What real considerations could p roduce a sharp boundary between “tec hnically possible’! and “technically impossible” p roduction activities ? Certainly, there is no problem with saying that there are some things a firm can do and some it cannot. As an example of the former, we could point to something that th e firm is actually doing, and for an example of the latter we could refer to some hypothetical process whose  characteristics  violate  physical  law.  However,  as  we  have noted, standard usage of the production set concept contemplates a set of intermediate size, a set including (in most cases) more than what is actually done, and (certainly) less than the full range of the physically possible. The boundary is the boundary of knowledge.

Whatever “knowledge” means in the organizational context, the state of knowledge is certainly subj ect to change. It is subject to change by deliberate choice, as when effort is exerted to discover the answer to a specific question, and it is subject to change by un­ chosen and unwelcome processes, as when an explosion or break­ down signals the infeasibility of an attempted course of action. It is subject to increase, as when production workers learn “by doing” to do their jobs more efficiently, and to decrease as workers forget the details of tasks they have not recently performed. It may be increased by means trivially cheap, such as a look at the Yellow Pages, or by ex­ pensive research and development, as in the design of a new com­ puter system. It may be expanded by drawing on what others already know, as by reading reports or directly observing o thers’ p:ractice, or there may be an expansion of the limits of what is perceived to be physically possible. An attempt to improve it may be a matter of looking up the answer in a source known to contain the answer, or an extended search for a problem solution that may not exist.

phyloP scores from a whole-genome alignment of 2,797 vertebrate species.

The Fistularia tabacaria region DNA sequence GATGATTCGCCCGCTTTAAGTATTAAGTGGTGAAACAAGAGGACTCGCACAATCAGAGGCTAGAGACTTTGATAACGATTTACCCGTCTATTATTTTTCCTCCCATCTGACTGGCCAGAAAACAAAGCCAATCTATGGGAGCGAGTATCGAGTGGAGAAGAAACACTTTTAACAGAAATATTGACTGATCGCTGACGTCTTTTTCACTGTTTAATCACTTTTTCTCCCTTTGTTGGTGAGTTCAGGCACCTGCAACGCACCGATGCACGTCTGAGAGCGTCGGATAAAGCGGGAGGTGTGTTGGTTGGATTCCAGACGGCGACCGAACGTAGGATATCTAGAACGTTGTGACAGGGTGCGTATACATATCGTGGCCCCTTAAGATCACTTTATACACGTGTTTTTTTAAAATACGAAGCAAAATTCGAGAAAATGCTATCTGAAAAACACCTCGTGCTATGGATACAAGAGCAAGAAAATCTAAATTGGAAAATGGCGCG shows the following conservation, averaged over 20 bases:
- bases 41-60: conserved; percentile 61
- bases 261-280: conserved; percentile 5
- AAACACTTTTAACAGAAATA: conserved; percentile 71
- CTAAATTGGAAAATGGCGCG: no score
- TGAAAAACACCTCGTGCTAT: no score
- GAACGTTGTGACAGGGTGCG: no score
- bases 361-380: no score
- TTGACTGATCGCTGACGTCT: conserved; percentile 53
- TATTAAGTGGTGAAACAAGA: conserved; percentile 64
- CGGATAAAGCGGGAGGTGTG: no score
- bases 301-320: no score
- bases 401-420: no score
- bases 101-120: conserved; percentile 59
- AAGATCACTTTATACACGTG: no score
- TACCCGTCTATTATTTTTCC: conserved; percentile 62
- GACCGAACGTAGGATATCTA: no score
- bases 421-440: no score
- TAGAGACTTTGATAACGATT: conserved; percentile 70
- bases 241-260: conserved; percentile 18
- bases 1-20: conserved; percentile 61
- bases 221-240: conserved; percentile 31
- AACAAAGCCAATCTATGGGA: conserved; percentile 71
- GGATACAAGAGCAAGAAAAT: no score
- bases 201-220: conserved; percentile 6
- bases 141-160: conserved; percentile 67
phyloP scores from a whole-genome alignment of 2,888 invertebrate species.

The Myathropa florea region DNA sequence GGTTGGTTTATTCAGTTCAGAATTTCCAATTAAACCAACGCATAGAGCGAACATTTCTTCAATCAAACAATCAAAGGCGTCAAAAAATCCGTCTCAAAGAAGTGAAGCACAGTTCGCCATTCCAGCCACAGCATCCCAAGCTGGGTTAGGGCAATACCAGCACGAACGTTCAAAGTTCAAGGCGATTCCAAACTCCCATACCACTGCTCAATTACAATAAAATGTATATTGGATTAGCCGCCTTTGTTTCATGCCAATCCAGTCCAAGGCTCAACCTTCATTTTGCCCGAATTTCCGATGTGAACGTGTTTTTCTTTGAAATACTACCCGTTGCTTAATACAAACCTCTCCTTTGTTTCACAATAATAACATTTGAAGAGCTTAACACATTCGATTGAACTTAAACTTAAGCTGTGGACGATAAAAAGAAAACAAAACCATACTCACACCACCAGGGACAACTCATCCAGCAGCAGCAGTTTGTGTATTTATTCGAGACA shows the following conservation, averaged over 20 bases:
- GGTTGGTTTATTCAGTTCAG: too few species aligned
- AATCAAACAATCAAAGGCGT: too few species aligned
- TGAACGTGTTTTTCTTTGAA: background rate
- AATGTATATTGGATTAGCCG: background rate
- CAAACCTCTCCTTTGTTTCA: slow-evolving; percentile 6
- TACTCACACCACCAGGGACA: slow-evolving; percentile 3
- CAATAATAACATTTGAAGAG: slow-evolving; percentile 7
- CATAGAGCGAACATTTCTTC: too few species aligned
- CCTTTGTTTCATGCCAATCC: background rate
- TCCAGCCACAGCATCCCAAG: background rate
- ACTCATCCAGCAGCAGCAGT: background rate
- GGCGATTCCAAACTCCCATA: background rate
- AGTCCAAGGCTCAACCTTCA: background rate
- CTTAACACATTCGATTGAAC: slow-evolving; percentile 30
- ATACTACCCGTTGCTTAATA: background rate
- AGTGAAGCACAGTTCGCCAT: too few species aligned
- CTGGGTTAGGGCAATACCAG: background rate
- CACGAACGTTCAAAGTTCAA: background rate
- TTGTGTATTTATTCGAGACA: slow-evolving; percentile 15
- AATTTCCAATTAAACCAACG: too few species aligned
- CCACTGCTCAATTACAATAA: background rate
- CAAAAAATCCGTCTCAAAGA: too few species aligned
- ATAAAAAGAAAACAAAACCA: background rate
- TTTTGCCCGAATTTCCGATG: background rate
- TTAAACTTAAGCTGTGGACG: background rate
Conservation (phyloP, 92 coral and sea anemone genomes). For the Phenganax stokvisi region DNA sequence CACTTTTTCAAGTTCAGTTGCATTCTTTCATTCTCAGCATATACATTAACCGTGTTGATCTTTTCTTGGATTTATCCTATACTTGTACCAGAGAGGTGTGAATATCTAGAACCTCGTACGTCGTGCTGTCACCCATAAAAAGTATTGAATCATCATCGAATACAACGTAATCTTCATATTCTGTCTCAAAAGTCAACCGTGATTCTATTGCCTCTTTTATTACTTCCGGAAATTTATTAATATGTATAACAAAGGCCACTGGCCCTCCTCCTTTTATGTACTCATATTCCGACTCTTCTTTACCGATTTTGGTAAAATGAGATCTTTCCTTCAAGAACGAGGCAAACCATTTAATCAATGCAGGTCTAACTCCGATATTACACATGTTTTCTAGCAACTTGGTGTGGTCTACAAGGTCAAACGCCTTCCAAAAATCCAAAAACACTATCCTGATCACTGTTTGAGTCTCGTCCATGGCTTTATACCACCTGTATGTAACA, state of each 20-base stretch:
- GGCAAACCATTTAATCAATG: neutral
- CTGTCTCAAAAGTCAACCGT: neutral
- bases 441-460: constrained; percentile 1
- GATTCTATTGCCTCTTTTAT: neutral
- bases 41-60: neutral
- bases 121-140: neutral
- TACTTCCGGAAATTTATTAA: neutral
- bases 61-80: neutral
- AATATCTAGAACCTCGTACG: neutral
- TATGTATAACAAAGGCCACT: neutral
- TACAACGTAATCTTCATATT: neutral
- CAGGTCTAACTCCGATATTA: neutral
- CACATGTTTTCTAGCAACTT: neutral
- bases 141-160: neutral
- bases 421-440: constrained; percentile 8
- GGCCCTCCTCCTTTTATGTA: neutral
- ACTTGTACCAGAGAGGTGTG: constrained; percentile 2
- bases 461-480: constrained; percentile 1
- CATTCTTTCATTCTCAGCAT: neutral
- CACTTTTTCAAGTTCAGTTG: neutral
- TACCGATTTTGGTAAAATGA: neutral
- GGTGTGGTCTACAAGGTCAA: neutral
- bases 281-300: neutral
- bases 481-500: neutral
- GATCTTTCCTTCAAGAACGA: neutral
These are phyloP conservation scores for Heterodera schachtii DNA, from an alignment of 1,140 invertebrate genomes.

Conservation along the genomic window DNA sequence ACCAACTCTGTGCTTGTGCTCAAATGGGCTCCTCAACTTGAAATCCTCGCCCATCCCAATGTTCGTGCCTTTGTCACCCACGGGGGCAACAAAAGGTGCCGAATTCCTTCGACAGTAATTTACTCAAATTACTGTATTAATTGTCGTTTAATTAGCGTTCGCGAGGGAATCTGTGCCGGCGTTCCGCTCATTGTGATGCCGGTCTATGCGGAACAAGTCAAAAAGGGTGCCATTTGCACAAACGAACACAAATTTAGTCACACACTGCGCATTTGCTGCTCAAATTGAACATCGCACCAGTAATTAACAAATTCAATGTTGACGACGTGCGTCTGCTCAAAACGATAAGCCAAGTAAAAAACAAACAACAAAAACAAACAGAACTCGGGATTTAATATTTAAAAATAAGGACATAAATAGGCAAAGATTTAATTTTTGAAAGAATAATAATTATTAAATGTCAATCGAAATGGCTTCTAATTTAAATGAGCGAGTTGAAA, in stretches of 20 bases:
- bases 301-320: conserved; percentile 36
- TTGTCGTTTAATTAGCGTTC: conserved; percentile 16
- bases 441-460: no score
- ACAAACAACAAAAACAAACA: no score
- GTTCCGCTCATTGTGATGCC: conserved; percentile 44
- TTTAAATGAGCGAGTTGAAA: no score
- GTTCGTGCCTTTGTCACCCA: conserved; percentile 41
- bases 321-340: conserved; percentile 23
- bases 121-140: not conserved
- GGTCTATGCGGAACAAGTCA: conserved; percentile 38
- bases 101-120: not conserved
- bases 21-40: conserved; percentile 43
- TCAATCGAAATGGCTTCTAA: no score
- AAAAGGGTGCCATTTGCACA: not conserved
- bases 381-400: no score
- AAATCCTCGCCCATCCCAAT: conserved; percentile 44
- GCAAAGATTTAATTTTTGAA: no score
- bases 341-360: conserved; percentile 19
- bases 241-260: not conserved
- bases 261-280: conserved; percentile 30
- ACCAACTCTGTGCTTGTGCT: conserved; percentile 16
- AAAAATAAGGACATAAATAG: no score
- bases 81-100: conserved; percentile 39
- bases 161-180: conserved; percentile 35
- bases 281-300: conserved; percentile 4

Where, in all of these dimensions, are the discontinuities that could plausibly give rise to production sets with sharp boundaries? The production set approach seems to rest, albeit implicitly, on a claim that such discontinuities exist. Only on that assumption is it legitimate to consider the firm’s position at the “knowledge margin” fixed while exploring the way changing conditions affect its adjust­ ment at other margins. Only on that assumption does the logic of the firm’s choice among known techniques, on which so much effort has been expended, relate to a real subject matter.

How does the knowledge possessed by one firm relate to that of others, and to the knowledge environment generally? As we have noted, the standard orthodox response to this question is simply to ignore it, and to take each firm’s production set as “given .” This position con­ stitutes a powerful labor-saving device built into the structure of orthodox theory. In standard competitive models, it leaves market prices as the sole channel of causal influ ence linking the actions of different firms. It thus makes possible the decomposition of the problem of price and output determination into an optimization ex­ ercise at the firm level, with prices given, followed by an equilibrium analysis at the market level, with firm supply and demand schedules given. To recognize that nonprice information flows among firms are an important phenomenon is to forgo the intellectual economies af­ forded by this decomposable structure. But it is also to face reality.